So, yeah—1983. Some of you were dumping Sun-In on your hair and finding new uses for the word "like." Some of you weren't even born. Relive it, or experience it for the first time, at the Museum of Photographic Arts' Pop Thursdays event, from 7 to 10 p.m. Thursday, May 23. MoPA opened in May 1983, so, to celebrate, the theme is—you guessed it—1983. Don your best early-'80s garb, check out the exhibition 30x, which features an acquisition from each of MoPA's 30 years, and listen to tunes from 1983 spun by DJs Daniel Sant and Mark Smith.
Perhaps the coolest part of the evening is a so-called "Push Pin Party." Just like in 1983, attendees are invited to bring photos (5-by-7 or smaller) to pin to the museum's atrium wall.
"So, we're essentially re-creating this event 30 years later," says Melissa Pfeiffer, MoPA's special-events manager, "which, for us, was an iconic event; it's something nostalgic that we always talk about."
The evening also includes a modern take on the Push Pin Party, Pfeiffer says. MoPA invited the public to submit photos, taken with mobile phones and inspired by the theme "What does 30 mean to you?" They received more than 3,600 submissions, Pfeiffer says. Assistant curator Chantel Paul whittled it down to the 30 best, which will be displayed at the event. Another 100 semi-finalists' images will be projected in the atrium. Also part of the evening is a screening of The Outsiders, chosen via online vote as part of the museum's ongoing Cinema Select series (Valley Girl was robbed!). It'll be shown in MoPA's theater and projected on the museum's atrium walls, too.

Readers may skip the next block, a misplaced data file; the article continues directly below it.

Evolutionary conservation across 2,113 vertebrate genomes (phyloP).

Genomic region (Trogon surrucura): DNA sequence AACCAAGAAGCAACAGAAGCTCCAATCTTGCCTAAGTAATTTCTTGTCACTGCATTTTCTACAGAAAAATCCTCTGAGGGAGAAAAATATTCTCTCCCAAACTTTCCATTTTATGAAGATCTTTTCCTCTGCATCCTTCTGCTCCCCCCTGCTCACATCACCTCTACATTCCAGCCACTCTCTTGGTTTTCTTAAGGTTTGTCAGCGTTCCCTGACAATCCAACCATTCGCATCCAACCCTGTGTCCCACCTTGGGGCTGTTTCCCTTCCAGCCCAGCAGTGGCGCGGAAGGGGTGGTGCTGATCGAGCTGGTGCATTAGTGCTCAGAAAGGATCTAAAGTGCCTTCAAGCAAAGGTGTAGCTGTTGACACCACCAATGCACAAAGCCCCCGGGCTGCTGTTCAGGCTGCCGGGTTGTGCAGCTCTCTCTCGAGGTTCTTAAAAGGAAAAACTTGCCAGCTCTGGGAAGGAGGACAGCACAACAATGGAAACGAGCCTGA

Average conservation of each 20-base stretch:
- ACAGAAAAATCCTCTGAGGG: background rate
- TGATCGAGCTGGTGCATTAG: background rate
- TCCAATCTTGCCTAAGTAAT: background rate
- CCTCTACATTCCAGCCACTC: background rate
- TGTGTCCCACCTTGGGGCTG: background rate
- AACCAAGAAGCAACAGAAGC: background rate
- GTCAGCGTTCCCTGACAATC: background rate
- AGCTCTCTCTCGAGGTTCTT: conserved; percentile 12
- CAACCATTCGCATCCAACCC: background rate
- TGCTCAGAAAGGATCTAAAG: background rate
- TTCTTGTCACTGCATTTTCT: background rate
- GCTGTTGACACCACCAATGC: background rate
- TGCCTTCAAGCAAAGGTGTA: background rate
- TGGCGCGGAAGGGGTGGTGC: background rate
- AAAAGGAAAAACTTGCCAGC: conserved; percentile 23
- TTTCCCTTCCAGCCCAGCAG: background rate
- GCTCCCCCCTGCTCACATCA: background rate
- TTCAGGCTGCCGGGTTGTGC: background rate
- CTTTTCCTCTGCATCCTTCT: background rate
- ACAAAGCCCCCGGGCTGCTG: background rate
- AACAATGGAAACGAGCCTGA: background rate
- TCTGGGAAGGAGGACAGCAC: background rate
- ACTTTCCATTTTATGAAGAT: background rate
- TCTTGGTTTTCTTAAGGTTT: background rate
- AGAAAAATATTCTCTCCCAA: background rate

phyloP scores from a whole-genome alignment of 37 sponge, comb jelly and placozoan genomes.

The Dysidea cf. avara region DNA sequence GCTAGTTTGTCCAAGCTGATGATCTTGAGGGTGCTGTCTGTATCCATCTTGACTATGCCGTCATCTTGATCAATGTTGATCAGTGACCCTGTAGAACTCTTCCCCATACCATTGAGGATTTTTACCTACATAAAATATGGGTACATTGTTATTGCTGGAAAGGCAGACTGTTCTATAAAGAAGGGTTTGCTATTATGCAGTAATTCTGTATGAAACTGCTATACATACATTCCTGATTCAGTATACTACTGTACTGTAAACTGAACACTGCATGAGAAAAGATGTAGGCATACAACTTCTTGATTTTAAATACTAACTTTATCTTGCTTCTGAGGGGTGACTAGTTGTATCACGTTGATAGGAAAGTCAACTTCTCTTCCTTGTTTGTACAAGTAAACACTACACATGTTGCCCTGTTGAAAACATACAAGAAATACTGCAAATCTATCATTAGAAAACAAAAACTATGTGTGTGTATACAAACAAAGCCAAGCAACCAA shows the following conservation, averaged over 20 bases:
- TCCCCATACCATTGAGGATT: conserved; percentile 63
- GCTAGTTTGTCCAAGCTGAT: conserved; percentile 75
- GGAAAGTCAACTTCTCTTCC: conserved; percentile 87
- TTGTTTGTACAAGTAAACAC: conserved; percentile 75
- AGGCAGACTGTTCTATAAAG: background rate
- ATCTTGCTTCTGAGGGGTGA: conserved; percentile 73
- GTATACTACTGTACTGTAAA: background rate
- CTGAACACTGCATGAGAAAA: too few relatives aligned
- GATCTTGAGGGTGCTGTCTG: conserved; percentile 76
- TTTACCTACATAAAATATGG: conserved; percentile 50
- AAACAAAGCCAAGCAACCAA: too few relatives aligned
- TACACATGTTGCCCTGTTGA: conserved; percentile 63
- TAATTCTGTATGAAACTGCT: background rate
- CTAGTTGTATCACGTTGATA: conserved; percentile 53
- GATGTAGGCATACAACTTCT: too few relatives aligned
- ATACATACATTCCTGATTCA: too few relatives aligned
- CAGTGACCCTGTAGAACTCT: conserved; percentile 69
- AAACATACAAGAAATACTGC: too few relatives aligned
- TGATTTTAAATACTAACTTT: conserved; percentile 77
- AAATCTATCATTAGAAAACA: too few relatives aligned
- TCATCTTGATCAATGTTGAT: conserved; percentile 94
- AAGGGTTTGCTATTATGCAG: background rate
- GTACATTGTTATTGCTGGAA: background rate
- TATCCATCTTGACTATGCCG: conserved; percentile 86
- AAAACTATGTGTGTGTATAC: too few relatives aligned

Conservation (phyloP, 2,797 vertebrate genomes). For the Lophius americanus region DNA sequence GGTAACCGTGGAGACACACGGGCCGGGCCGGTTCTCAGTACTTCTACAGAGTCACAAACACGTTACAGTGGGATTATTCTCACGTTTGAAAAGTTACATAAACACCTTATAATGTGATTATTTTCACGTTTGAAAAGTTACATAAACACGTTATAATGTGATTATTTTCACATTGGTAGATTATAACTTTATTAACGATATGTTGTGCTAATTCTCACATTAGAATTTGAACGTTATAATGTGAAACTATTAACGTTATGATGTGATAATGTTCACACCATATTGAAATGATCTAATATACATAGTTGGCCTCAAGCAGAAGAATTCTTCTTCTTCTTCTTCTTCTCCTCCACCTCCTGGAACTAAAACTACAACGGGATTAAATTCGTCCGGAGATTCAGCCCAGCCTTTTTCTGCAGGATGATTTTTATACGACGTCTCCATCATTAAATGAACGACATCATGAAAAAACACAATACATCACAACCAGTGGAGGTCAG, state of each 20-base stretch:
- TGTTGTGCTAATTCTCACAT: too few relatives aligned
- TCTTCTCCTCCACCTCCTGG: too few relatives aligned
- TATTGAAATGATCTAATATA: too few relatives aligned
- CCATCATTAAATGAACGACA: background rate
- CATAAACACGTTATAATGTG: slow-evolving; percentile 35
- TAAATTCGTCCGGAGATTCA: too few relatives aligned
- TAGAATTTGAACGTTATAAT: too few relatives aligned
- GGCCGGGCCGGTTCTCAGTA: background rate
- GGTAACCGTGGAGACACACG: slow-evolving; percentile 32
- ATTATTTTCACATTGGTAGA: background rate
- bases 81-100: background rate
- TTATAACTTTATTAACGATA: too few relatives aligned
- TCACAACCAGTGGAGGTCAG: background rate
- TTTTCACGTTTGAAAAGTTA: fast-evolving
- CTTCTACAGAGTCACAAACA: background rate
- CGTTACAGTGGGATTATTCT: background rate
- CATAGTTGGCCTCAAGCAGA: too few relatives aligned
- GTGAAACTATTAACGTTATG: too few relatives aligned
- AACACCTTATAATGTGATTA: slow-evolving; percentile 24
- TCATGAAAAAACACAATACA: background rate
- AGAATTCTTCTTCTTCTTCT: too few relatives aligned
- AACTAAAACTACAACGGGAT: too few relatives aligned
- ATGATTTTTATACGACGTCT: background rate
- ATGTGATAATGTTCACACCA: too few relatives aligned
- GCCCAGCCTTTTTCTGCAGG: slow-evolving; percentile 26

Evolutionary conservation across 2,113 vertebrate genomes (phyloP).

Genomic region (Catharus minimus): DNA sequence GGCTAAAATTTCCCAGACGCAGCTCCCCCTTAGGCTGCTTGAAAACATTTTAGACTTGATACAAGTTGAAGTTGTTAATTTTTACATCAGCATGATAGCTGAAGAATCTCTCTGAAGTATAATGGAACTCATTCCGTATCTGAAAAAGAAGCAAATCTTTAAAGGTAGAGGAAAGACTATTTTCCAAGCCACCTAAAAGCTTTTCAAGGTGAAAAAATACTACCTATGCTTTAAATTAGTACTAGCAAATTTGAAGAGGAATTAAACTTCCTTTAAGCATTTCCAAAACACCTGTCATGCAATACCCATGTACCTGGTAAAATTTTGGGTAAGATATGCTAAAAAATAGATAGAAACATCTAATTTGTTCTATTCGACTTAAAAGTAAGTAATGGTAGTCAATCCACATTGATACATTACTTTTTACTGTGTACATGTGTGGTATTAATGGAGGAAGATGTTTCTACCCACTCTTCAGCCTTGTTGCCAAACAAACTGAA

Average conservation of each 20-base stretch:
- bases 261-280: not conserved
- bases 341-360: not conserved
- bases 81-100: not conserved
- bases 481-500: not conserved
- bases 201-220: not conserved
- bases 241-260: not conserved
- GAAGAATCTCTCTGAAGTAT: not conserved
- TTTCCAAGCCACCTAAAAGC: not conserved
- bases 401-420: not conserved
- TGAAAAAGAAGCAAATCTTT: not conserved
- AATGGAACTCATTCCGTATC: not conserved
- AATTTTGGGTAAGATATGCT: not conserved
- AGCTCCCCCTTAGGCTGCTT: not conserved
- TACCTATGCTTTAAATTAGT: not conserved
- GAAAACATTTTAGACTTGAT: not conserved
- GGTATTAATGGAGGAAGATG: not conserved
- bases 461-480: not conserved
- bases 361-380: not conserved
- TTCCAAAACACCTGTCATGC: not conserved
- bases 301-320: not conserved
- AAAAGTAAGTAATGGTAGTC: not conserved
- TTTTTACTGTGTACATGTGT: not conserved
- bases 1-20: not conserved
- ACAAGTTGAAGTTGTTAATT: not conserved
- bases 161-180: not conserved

MIHO's Stand & Deliver will be serving up grub and Alchemy Cultural Fare & Cocktails will provide the drinks. Admission is $6 for students and $8 for the rest of y'all. Purchase tickets in advance at mopa.org or at the door the day of the event.
2 Poetry in motion
The ancient Greek poet Simonides once called dancing "silent poetry." That seems like an appropriate description considering the dancers performing at the 15th annual Blurred Borders Festival, which will feature new contemporary dance performances by Regina Klenjoski, Ericka Aisha Moore of Eveoke Dance Company and members of the Patricia Rincon Dance Collective that are fluid and lovely. These performers are making waves in the dance world thanks to their daring explorations in movement—and we bet they can do a pretty mean robot. The shows begin at 8 p.m. Friday and Saturday, May 24 and 25, at the Saville Theater at San Diego City College (C and 14th streets, Downtown). Tickets range from $10 to $22. rincondance.org
3 Brainiac beats
In 1965, Alvin Lucier played timpani, snare and bass drums with his brain. Electrodes on his scalp were connected to sound amplifiers, which vibrated the instruments. Since then, others have performed their own variations, and on Friday and Saturday, May 24 and 25, an event called SOUND will feature the works of Lucier, synthesizer-pioneer Éliane Radigue and minimalist composer La Monte Thornton Young, as interpreted by UCSD music professor Charles Curtis and designer Jason Lane. You'll also hear music from Matt Lorenz, a member of the band Aspects of Physics, and see experimental artwork from Lee Lavy. The show happens from 6 to 11 p.m. Friday and 3 to 11 p.m. Saturday at Bread & Salt, 1955 Julian Ave. in Logan Heights. Search for Bread & Salt on Facebook.